Dominic Fike is aware of the demand that’s mounted for him to put his music online ever since he posted a batch of self-produced bedroom demos to Soundcloud in 2017, and then swiftly pulled them down. “People are mad at me. It’s like owing your friend money,” says the 22-year-old. “You can’t really talk to them about anything else until they get it.”

Fike wasn’t really aware of the buzz that had accumulated nearly overnight until he finished serving a jail sentence earlier this year. While on house arrest for three months, Dominic wrote, produced, and recorded a set of songs in a friend’s bedroom, some of which would later release on Don’t Forget About Me, Demos. The demos are a rare glimpse at an artist on the precipice of ubiquity, one so specifically him, notable for his self-assured singing, dynamic instrumentation and compelling songwriting.

“3 Nights” sets the tone for Don’t Forget About Me, Demos, an effortless slice of pop with a tropical bent that coasts on acoustic guitars and a Fike’s elastic, singsong flow. The rest is a composite of his influences filtered through his artistic lens: “Westcoast Collective” takes cues from Weezer, all spidery rock guitars and intermingling vocal harmonies, while “King of Everything” harnesses both the breezy beach-rock and angst of Sublime, a diarist rumination on ruling a domain when you find yourself alone.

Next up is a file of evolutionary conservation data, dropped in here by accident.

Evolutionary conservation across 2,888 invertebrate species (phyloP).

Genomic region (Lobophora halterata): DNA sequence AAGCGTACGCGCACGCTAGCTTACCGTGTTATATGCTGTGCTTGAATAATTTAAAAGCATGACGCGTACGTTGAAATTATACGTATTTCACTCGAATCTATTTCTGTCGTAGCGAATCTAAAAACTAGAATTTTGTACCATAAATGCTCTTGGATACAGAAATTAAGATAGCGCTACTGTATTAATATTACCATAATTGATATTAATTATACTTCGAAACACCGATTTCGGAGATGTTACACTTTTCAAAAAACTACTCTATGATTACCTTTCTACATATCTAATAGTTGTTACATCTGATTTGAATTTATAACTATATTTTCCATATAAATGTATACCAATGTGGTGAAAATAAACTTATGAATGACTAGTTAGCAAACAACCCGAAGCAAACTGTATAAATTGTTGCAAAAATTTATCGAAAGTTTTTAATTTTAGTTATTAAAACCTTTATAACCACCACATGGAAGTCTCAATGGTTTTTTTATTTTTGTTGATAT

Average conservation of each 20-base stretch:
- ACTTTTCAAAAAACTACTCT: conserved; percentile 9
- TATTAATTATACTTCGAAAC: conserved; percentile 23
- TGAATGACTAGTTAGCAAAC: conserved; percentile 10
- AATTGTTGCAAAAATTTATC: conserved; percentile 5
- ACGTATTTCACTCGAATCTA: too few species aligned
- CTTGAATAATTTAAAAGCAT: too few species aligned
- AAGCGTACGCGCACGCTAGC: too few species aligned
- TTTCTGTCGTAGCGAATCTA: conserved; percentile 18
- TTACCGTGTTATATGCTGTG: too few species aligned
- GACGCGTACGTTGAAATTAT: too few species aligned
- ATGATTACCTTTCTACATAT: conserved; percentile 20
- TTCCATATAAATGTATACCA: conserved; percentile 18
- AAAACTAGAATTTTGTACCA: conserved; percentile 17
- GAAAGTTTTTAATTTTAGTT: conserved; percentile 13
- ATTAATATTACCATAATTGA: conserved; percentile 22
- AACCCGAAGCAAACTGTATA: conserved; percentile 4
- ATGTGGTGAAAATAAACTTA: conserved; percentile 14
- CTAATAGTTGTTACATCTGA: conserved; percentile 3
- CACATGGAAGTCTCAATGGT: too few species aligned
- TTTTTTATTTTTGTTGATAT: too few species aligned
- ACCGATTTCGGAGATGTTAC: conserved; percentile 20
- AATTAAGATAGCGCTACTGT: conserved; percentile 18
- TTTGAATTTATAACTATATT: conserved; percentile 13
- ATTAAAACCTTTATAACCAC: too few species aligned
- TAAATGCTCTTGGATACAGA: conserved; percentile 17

Earlier this Summer, Deb Never shared her most recent single and video for “Ugly” (produced by Dylan Brady) via The FADER. Last Week, Deb became the first female featured vocalist on a BROCKHAMPTON song with the release of “NO HALO.” Next Friday, August 30th, Deb will release her debut EP House on Wheels via Shlohmo’s WEDIDIT label. House on Wheels is the inaugural showcase of Deb Never’s grungy, punk-meets-rap aesthetic and features production work from Dylan Brady, Shlohmo, and D33J. Deb’s voice, noticeably distinct, rides triumphantly off the back of its melodic uniqueness. Songs build from emptiness around a single guitar, Deb’s most natural instrument, and utilize current production etiquettes that bring them into the now.


Thursday 9/5

Las Cafeteras at the Cedar – TICKETS

Las Cafeteras are known for their unique Afro-Mexican instrumentation and the mixing of Mexican folk with the multi-cultural soundscape of Los Angeles – Cumbia, Rock and Hip Hop with a little R&B. The band is comprised of Denise Carlos (Vocals, Jarana Primera, Zapateado, and Glockenspiel), Leah Gallegos (Vocals, hand percussions, Zapateado, and Melodica), Hector Flores (Vocals, Jarana Tercera, and Zapateado), Daniel French (Vocals, Jarana Segunda, and Keys), Jose Cano (Drums and Cajon), Xocoyotzin Moraza (Requinto & Vocals) and Jorge Mijangos (Bass & Vocals). The new song and theme of the upcoming EP, is a collection of cover songs that influenced the Chicanx and Latinx band growing up in L.A. Taking on the American classic “Angel Baby” ballade sonically pushes Las Cafeteras into new but familiar sounds. “It’s one of those songs that was on the Low Rider Oldies mix tapes I grew up with.” Daniel recalls, “Back in the day at family parties in North-East L.A. our parents would bump oldies and Motown a lot. So, for me it’s part of my soundtrack to growing up in L.A.” Denise adds, “it reminds me of singing along to oldies with my mom while she did my hair when I was in high school. It was moments like that made our relationship special and sweet.”